Should you feel like dancing to work off that creme brulee, one of Paris's most down-to-earth nightclubs makes its home in the 11th. Le Pop In (105 Rue Amelot) is a haven for rock and pop music fans who love to drink cheap beer while dancing to an inspired mix of music. It offers an interesting alternative to those who are allergic to cover charges, Eurotrash house music and crowds of American exchange students. Le Pop In is cramped and airless, to be sure (all dancing takes place in a minuscule windowless basement), but it remains an excellent bet in a city that is unfortunately lacking in that age-old hipster recipe: good music and cheap drinks.
Despite possible appearances, especially on a sunny Sunday afternoon, the 11th is great for more than just eating and drinking. Fashion has trickled in but remains a low-key, downtown affair, thankfully devoid of most of the big names that occupy the more established shopping districts. The best shopping in the 11th is still the territory of original designers who have chosen to strike out on their own.
One of the most exciting of these innovators is Sissi Holleis, an Austrian who has chosen a nondescript side street off of Rue Oberkampf for her namesake boutique (3 Rue de Nemours). Holleis's store features her own line, an impish, modern take on women's and kids' wear, alongside vintage clothing, shoes and jewelry. You can pick up a black lacy top with Liberty print edging for about $120, the perfect mixture of punk and pretty. You may even catch sight of Holleis herself, svelte and blond on a retro bicycle with a child seat toting one of her offspring.
Another 11th fashionista mainstay is the boutique Nuits de Satin (9 Rue Oberkampf). The main floor features a charming hodgepodge of vintage designer goods, including scores of dresses, shoes and purses and a notable collection of fur.
The basement, however, is a Parisian coquette's real delight: a trove of vintage lingerie, all in amazingly good condition. There are lacy bustiers, corsets and snappy garter belts in a rainbow of sherbet shades, along with enough trailing nighties, bare negligees and elegant dressing gowns to make you feel like Catherine Deneuve circa 1959. The owner, Anna, a black-haired vamp straight out of Tim Burton's imagination, may just invite you to one of her completely authentic '60s soirees.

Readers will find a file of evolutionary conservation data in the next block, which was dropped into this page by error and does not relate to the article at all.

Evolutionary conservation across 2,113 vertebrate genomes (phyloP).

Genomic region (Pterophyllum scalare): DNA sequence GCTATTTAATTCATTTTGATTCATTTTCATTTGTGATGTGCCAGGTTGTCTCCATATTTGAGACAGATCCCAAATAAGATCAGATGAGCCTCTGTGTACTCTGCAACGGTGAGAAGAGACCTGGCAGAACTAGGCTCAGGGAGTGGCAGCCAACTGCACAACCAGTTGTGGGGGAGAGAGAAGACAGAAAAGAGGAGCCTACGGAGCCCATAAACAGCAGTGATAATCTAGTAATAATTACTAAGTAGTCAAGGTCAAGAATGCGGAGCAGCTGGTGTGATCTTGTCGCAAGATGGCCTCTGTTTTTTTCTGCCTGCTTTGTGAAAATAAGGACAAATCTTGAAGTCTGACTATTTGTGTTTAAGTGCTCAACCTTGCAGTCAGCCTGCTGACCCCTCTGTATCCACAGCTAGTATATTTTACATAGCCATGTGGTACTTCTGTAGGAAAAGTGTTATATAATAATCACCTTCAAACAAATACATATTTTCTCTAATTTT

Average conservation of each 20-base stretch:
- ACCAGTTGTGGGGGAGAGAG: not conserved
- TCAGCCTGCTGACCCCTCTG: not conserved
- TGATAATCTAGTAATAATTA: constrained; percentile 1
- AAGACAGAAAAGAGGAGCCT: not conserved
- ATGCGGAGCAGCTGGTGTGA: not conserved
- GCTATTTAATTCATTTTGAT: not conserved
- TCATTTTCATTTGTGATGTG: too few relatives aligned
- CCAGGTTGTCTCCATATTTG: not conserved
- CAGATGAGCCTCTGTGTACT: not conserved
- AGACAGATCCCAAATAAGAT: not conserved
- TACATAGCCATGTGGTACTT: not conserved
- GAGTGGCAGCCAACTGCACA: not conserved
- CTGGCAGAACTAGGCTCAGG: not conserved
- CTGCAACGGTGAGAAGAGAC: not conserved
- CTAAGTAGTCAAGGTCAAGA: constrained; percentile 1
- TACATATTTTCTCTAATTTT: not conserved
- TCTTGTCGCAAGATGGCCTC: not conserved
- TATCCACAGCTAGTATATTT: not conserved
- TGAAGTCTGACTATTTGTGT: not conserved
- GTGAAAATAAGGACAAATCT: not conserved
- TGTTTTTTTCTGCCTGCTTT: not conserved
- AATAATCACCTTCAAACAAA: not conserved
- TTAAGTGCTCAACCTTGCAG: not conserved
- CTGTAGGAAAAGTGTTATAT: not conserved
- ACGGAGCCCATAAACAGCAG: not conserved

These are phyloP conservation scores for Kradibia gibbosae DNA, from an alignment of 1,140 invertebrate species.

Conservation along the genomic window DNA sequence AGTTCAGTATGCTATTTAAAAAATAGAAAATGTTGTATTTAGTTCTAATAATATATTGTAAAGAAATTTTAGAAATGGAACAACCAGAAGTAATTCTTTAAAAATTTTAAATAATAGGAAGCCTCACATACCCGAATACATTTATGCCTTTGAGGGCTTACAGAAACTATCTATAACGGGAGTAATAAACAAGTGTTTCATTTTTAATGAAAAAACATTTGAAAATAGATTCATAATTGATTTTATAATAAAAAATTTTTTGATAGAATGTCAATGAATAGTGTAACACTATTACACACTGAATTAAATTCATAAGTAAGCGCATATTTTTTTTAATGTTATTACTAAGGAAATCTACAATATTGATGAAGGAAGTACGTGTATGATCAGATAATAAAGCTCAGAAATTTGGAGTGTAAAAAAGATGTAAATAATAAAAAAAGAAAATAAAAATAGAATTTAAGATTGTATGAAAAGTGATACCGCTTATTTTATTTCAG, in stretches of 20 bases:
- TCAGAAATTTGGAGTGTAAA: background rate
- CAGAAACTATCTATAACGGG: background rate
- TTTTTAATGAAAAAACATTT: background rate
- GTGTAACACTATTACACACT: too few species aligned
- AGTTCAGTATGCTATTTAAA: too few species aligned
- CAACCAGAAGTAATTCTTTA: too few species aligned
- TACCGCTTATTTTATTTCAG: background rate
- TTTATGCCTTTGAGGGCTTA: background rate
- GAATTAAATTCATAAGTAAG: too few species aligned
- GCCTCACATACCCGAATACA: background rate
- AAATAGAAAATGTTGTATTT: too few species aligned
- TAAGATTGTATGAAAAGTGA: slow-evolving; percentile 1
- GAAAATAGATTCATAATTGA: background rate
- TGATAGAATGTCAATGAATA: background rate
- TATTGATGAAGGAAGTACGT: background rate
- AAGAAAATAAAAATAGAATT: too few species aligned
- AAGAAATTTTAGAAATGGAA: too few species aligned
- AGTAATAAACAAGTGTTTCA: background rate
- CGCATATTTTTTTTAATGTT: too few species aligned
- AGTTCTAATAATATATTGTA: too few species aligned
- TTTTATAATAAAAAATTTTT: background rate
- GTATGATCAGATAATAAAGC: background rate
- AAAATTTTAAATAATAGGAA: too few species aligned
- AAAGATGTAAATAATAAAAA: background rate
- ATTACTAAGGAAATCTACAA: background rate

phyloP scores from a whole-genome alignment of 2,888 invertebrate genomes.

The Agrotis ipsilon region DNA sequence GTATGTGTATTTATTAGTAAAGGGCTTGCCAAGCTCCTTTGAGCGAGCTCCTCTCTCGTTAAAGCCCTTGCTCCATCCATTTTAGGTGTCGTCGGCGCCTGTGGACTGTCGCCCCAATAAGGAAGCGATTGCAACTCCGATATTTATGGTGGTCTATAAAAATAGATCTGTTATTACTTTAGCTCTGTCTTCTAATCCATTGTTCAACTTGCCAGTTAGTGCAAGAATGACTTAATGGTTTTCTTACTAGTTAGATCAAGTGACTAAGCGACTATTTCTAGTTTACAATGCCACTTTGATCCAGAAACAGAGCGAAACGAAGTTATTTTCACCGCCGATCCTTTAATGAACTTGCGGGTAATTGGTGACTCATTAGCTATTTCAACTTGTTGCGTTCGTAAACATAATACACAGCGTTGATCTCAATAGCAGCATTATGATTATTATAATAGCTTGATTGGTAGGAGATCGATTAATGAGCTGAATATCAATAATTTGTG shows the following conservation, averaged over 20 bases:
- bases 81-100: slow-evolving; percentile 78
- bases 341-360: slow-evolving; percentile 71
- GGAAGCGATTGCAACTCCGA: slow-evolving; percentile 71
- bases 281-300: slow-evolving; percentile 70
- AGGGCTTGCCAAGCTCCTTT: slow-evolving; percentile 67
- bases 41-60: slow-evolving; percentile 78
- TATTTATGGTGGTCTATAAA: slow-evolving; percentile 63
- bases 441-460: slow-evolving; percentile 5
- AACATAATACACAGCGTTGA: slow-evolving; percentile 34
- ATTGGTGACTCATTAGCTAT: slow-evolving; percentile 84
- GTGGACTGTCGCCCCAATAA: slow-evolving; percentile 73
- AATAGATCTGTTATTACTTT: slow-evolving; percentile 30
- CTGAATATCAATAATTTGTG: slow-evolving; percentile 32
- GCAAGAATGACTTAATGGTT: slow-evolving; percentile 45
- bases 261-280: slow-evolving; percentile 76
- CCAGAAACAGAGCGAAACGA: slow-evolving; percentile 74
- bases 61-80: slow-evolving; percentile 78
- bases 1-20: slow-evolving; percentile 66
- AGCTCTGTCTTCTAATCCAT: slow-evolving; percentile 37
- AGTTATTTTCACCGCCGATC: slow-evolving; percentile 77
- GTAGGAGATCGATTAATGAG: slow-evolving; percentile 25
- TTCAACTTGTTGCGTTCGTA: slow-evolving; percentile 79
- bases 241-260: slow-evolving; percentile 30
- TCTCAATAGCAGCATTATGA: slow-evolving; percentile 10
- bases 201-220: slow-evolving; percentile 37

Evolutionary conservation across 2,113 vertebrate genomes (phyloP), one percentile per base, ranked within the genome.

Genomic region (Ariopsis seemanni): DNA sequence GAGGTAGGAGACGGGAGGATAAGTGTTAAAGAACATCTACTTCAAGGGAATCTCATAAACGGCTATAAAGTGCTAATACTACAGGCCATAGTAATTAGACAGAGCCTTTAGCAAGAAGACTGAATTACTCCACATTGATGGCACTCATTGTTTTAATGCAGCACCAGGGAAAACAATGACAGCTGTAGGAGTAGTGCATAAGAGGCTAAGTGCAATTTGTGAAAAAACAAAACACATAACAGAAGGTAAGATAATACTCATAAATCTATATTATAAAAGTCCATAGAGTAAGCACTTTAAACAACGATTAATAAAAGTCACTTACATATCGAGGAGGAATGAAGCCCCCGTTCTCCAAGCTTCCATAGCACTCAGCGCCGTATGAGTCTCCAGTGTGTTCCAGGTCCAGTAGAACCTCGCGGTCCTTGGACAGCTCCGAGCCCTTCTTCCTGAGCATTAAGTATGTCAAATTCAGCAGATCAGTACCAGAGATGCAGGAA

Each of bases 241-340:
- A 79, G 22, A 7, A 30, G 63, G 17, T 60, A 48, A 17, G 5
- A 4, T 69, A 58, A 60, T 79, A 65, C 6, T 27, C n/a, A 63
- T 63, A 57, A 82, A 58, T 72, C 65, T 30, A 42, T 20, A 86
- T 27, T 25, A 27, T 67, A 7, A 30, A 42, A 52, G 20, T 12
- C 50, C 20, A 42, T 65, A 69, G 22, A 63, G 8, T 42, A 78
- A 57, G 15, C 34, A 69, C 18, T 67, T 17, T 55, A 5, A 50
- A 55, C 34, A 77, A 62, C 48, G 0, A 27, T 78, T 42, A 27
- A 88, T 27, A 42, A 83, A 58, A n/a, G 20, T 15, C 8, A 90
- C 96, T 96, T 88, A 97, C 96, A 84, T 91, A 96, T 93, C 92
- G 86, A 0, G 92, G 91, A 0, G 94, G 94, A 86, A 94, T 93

The "concept store," combining all you could theoretically need under one roof, has been a Paris shopping highlight since the uber-chic Colette opened its doors in the prime retail district of the first arrondissement. Now even the counterculture 11th has its own, the only branch outside Tokyo of the Japanese phenomenon No. 44. No. 44-II (59 Rue Jean-Pierre Timbaud) is in the developing nether-region bordered by Rue Oberkampf, Place de la Republique and Belleville, in a lovely little neighborhood grouped around the Parmentier Metro station.
Wth its red decor, soaring ceilings and knotty wood floors, No. 44-II seems more like an art gallery or performance space than a boutique. There is an inviting, casual vibe, perhaps stemming from the owner's wish for it to be a neighborhood meeting place. And should you choose to shop while hanging out, there are plenty of well-chosen products in the highly edited collection. There is drapy Japanese clothing for both men and women, cool sneakers by Vans and Adidas, and edgy unisex jewelry. The fact that this unassuming corner of the 11th was chosen as the locale for such a novel boutique is proof of the area's potential.
Rory Satran, a resident of the 11th, last wrote for Travel on where to find small extravagances in Paris.